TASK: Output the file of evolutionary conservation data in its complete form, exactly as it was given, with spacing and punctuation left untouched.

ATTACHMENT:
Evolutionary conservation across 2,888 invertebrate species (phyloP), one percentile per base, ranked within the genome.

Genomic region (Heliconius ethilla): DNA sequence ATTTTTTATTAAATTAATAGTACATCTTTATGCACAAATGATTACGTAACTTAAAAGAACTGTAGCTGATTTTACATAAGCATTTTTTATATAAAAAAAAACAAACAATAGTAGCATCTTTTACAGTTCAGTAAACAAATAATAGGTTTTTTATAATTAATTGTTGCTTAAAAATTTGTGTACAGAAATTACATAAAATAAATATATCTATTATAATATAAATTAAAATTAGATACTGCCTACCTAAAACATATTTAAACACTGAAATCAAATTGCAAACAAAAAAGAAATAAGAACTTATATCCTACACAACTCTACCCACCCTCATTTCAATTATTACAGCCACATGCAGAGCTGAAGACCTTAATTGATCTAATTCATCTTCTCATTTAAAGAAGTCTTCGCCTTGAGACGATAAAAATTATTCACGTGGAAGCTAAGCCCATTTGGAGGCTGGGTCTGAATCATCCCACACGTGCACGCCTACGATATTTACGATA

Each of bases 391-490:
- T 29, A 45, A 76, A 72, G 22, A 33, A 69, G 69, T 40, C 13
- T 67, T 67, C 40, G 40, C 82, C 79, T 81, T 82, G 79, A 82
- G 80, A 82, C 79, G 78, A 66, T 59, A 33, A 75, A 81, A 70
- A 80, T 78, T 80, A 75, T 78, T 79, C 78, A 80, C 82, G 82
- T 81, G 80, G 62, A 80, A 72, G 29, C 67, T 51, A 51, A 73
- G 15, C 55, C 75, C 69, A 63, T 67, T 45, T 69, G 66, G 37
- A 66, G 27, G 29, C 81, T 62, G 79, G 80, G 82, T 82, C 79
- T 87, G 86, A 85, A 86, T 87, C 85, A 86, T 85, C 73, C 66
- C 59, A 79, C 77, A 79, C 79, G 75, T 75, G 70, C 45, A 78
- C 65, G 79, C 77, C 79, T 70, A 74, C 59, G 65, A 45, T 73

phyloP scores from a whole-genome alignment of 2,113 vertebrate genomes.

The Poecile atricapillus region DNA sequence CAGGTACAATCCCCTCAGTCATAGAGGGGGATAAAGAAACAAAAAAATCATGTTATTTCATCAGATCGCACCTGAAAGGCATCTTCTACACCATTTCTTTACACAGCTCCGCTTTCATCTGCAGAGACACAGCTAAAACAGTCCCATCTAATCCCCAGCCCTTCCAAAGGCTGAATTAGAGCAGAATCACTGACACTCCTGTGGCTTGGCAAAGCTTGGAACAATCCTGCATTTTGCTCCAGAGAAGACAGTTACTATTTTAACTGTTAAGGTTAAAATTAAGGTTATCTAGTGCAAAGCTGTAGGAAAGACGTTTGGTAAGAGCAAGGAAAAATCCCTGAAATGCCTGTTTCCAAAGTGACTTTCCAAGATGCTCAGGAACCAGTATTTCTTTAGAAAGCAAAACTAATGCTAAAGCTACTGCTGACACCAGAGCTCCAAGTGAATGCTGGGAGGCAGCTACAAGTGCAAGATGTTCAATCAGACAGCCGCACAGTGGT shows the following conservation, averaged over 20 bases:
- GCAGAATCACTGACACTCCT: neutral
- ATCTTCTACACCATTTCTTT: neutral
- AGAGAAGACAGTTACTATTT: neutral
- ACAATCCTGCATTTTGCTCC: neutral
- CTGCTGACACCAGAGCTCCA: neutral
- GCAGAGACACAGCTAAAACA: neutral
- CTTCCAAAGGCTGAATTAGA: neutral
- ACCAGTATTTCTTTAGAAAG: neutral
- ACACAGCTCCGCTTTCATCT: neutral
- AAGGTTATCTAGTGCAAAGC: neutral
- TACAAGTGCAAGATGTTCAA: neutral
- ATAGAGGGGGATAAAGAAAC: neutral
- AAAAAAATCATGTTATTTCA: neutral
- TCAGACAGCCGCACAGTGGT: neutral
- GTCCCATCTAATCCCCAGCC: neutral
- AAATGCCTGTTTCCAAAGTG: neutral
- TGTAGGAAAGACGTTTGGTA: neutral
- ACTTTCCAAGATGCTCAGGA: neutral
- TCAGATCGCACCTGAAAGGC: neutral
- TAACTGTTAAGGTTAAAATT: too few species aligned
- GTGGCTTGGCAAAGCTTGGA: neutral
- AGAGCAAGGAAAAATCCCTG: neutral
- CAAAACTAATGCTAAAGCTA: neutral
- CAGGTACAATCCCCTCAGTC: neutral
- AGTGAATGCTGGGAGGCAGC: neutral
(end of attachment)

Evolutionary conservation across 2,888 invertebrate species (phyloP), one percentile per base, ranked within the genome.

Genomic region (Heliconius ethilla): DNA sequence ATTTTTTATTAAATTAATAGTACATCTTTATGCACAAATGATTACGTAACTTAAAAGAACTGTAGCTGATTTTACATAAGCATTTTTTATATAAAAAAAAACAAACAATAGTAGCATCTTTTACAGTTCAGTAAACAAATAATAGGTTTTTTATAATTAATTGTTGCTTAAAAATTTGTGTACAGAAATTACATAAAATAAATATATCTATTATAATATAAATTAAAATTAGATACTGCCTACCTAAAACATATTTAAACACTGAAATCAAATTGCAAACAAAAAAGAAATAAGAACTTATATCCTACACAACTCTACCCACCCTCATTTCAATTATTACAGCCACATGCAGAGCTGAAGACCTTAATTGATCTAATTCATCTTCTCATTTAAAGAAGTCTTCGCCTTGAGACGATAAAAATTATTCACGTGGAAGCTAAGCCCATTTGGAGGCTGGGTCTGAATCATCCCACACGTGCACGCCTACGATATTTACGATA

Each of bases 391-490:
- T 29, A 45, A 76, A 72, G 22, A 33, A 69, G 69, T 40, C 13
- T 67, T 67, C 40, G 40, C 82, C 79, T 81, T 82, G 79, A 82
- G 80, A 82, C 79, G 78, A 66, T 59, A 33, A 75, A 81, A 70
- A 80, T 78, T 80, A 75, T 78, T 79, C 78, A 80, C 82, G 82
- T 81, G 80, G 62, A 80, A 72, G 29, C 67, T 51, A 51, A 73
- G 15, C 55, C 75, C 69, A 63, T 67, T 45, T 69, G 66, G 37
- A 66, G 27, G 29, C 81, T 62, G 79, G 80, G 82, T 82, C 79
- T 87, G 86, A 85, A 86, T 87, C 85, A 86, T 85, C 73, C 66
- C 59, A 79, C 77, A 79, C 79, G 75, T 75, G 70, C 45, A 78
- C 65, G 79, C 77, C 79, T 70, A 74, C 59, G 65, A 45, T 73

phyloP scores from a whole-genome alignment of 2,113 vertebrate genomes.

The Poecile atricapillus region DNA sequence CAGGTACAATCCCCTCAGTCATAGAGGGGGATAAAGAAACAAAAAAATCATGTTATTTCATCAGATCGCACCTGAAAGGCATCTTCTACACCATTTCTTTACACAGCTCCGCTTTCATCTGCAGAGACACAGCTAAAACAGTCCCATCTAATCCCCAGCCCTTCCAAAGGCTGAATTAGAGCAGAATCACTGACACTCCTGTGGCTTGGCAAAGCTTGGAACAATCCTGCATTTTGCTCCAGAGAAGACAGTTACTATTTTAACTGTTAAGGTTAAAATTAAGGTTATCTAGTGCAAAGCTGTAGGAAAGACGTTTGGTAAGAGCAAGGAAAAATCCCTGAAATGCCTGTTTCCAAAGTGACTTTCCAAGATGCTCAGGAACCAGTATTTCTTTAGAAAGCAAAACTAATGCTAAAGCTACTGCTGACACCAGAGCTCCAAGTGAATGCTGGGAGGCAGCTACAAGTGCAAGATGTTCAATCAGACAGCCGCACAGTGGT shows the following conservation, averaged over 20 bases:
- GCAGAATCACTGACACTCCT: neutral
- ATCTTCTACACCATTTCTTT: neutral
- AGAGAAGACAGTTACTATTT: neutral
- ACAATCCTGCATTTTGCTCC: neutral
- CTGCTGACACCAGAGCTCCA: neutral
- GCAGAGACACAGCTAAAACA: neutral
- CTTCCAAAGGCTGAATTAGA: neutral
- ACCAGTATTTCTTTAGAAAG: neutral
- ACACAGCTCCGCTTTCATCT: neutral
- AAGGTTATCTAGTGCAAAGC: neutral
- TACAAGTGCAAGATGTTCAA: neutral
- ATAGAGGGGGATAAAGAAAC: neutral
- AAAAAAATCATGTTATTTCA: neutral
- TCAGACAGCCGCACAGTGGT: neutral
- GTCCCATCTAATCCCCAGCC: neutral
- AAATGCCTGTTTCCAAAGTG: neutral
- TGTAGGAAAGACGTTTGGTA: neutral
- ACTTTCCAAGATGCTCAGGA: neutral
- TCAGATCGCACCTGAAAGGC: neutral
- TAACTGTTAAGGTTAAAATT: too few species aligned
- GTGGCTTGGCAAAGCTTGGA: neutral
- AGAGCAAGGAAAAATCCCTG: neutral
- CAAAACTAATGCTAAAGCTA: neutral
- CAGGTACAATCCCCTCAGTC: neutral
- AGTGAATGCTGGGAGGCAGC: neutral